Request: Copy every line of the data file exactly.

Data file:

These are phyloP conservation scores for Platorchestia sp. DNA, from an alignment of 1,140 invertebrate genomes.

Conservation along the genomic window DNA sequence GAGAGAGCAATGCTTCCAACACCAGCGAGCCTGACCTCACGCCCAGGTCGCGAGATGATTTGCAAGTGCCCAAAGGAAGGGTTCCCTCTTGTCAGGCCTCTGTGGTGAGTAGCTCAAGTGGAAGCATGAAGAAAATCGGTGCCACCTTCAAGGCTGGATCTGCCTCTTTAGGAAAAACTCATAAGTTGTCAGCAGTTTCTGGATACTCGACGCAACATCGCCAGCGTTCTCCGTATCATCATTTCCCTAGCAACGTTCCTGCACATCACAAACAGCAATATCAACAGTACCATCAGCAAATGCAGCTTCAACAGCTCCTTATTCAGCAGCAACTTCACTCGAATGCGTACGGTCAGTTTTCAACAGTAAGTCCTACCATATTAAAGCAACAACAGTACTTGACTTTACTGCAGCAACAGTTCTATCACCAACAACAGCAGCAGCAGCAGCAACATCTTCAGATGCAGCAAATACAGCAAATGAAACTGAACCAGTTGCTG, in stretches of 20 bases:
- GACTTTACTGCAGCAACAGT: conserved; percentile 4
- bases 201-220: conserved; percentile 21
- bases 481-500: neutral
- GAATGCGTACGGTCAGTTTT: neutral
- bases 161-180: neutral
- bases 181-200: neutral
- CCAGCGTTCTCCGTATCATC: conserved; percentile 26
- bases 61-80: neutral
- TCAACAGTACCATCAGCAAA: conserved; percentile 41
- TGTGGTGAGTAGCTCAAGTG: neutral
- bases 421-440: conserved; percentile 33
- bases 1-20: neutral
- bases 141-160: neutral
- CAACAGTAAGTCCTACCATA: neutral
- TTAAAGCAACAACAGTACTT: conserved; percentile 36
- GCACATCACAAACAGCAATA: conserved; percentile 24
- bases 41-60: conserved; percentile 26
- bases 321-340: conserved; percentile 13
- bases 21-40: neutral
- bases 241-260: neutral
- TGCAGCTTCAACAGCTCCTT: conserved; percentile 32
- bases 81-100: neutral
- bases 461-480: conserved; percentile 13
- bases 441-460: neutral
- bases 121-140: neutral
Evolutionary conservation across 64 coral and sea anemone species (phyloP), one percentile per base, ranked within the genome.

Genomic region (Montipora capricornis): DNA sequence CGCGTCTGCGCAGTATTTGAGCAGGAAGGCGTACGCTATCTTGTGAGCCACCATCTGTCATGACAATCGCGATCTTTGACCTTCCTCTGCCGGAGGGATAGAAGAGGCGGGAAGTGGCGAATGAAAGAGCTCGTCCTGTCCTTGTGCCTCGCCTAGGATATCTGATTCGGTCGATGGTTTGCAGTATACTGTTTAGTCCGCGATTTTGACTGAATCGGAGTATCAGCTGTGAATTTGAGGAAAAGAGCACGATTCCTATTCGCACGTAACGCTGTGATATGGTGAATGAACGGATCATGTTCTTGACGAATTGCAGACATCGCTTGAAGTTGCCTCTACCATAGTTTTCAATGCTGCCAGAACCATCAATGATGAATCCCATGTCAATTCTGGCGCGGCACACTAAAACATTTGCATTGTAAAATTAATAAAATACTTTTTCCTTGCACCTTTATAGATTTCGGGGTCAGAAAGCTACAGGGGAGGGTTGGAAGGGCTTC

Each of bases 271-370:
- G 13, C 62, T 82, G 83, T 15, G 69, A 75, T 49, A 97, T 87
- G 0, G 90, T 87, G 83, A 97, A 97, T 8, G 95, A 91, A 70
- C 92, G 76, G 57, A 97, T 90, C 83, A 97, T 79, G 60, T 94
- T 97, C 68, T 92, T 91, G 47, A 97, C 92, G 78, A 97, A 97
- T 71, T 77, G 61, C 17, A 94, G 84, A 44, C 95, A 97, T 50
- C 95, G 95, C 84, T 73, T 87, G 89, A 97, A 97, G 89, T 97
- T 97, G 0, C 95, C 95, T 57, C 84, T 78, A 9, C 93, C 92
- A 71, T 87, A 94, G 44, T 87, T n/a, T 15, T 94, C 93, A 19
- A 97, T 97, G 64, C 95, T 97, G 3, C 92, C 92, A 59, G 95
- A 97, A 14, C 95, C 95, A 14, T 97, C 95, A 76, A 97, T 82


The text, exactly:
These are phyloP conservation scores for Platorchestia sp. DNA, from an alignment of 1,140 invertebrate genomes.

Conservation along the genomic window DNA sequence GAGAGAGCAATGCTTCCAACACCAGCGAGCCTGACCTCACGCCCAGGTCGCGAGATGATTTGCAAGTGCCCAAAGGAAGGGTTCCCTCTTGTCAGGCCTCTGTGGTGAGTAGCTCAAGTGGAAGCATGAAGAAAATCGGTGCCACCTTCAAGGCTGGATCTGCCTCTTTAGGAAAAACTCATAAGTTGTCAGCAGTTTCTGGATACTCGACGCAACATCGCCAGCGTTCTCCGTATCATCATTTCCCTAGCAACGTTCCTGCACATCACAAACAGCAATATCAACAGTACCATCAGCAAATGCAGCTTCAACAGCTCCTTATTCAGCAGCAACTTCACTCGAATGCGTACGGTCAGTTTTCAACAGTAAGTCCTACCATATTAAAGCAACAACAGTACTTGACTTTACTGCAGCAACAGTTCTATCACCAACAACAGCAGCAGCAGCAGCAACATCTTCAGATGCAGCAAATACAGCAAATGAAACTGAACCAGTTGCTG, in stretches of 20 bases:
- GACTTTACTGCAGCAACAGT: conserved; percentile 4
- bases 201-220: conserved; percentile 21
- bases 481-500: neutral
- GAATGCGTACGGTCAGTTTT: neutral
- bases 161-180: neutral
- bases 181-200: neutral
- CCAGCGTTCTCCGTATCATC: conserved; percentile 26
- bases 61-80: neutral
- TCAACAGTACCATCAGCAAA: conserved; percentile 41
- TGTGGTGAGTAGCTCAAGTG: neutral
- bases 421-440: conserved; percentile 33
- bases 1-20: neutral
- bases 141-160: neutral
- CAACAGTAAGTCCTACCATA: neutral
- TTAAAGCAACAACAGTACTT: conserved; percentile 36
- GCACATCACAAACAGCAATA: conserved; percentile 24
- bases 41-60: conserved; percentile 26
- bases 321-340: conserved; percentile 13
- bases 21-40: neutral
- bases 241-260: neutral
- TGCAGCTTCAACAGCTCCTT: conserved; percentile 32
- bases 81-100: neutral
- bases 461-480: conserved; percentile 13
- bases 441-460: neutral
- bases 121-140: neutral
Evolutionary conservation across 64 coral and sea anemone species (phyloP), one percentile per base, ranked within the genome.

Genomic region (Montipora capricornis): DNA sequence CGCGTCTGCGCAGTATTTGAGCAGGAAGGCGTACGCTATCTTGTGAGCCACCATCTGTCATGACAATCGCGATCTTTGACCTTCCTCTGCCGGAGGGATAGAAGAGGCGGGAAGTGGCGAATGAAAGAGCTCGTCCTGTCCTTGTGCCTCGCCTAGGATATCTGATTCGGTCGATGGTTTGCAGTATACTGTTTAGTCCGCGATTTTGACTGAATCGGAGTATCAGCTGTGAATTTGAGGAAAAGAGCACGATTCCTATTCGCACGTAACGCTGTGATATGGTGAATGAACGGATCATGTTCTTGACGAATTGCAGACATCGCTTGAAGTTGCCTCTACCATAGTTTTCAATGCTGCCAGAACCATCAATGATGAATCCCATGTCAATTCTGGCGCGGCACACTAAAACATTTGCATTGTAAAATTAATAAAATACTTTTTCCTTGCACCTTTATAGATTTCGGGGTCAGAAAGCTACAGGGGAGGGTTGGAAGGGCTTC

Each of bases 271-370:
- G 13, C 62, T 82, G 83, T 15, G 69, A 75, T 49, A 97, T 87
- G 0, G 90, T 87, G 83, A 97, A 97, T 8, G 95, A 91, A 70
- C 92, G 76, G 57, A 97, T 90, C 83, A 97, T 79, G 60, T 94
- T 97, C 68, T 92, T 91, G 47, A 97, C 92, G 78, A 97, A 97
- T 71, T 77, G 61, C 17, A 94, G 84, A 44, C 95, A 97, T 50
- C 95, G 95, C 84, T 73, T 87, G 89, A 97, A 97, G 89, T 97
- T 97, G 0, C 95, C 95, T 57, C 84, T 78, A 9, C 93, C 92
- A 71, T 87, A 94, G 44, T 87, T n/a, T 15, T 94, C 93, A 19
- A 97, T 97, G 64, C 95, T 97, G 3, C 92, C 92, A 59, G 95
- A 97, A 14, C 95, C 95, A 14, T 97, C 95, A 76, A 97, T 82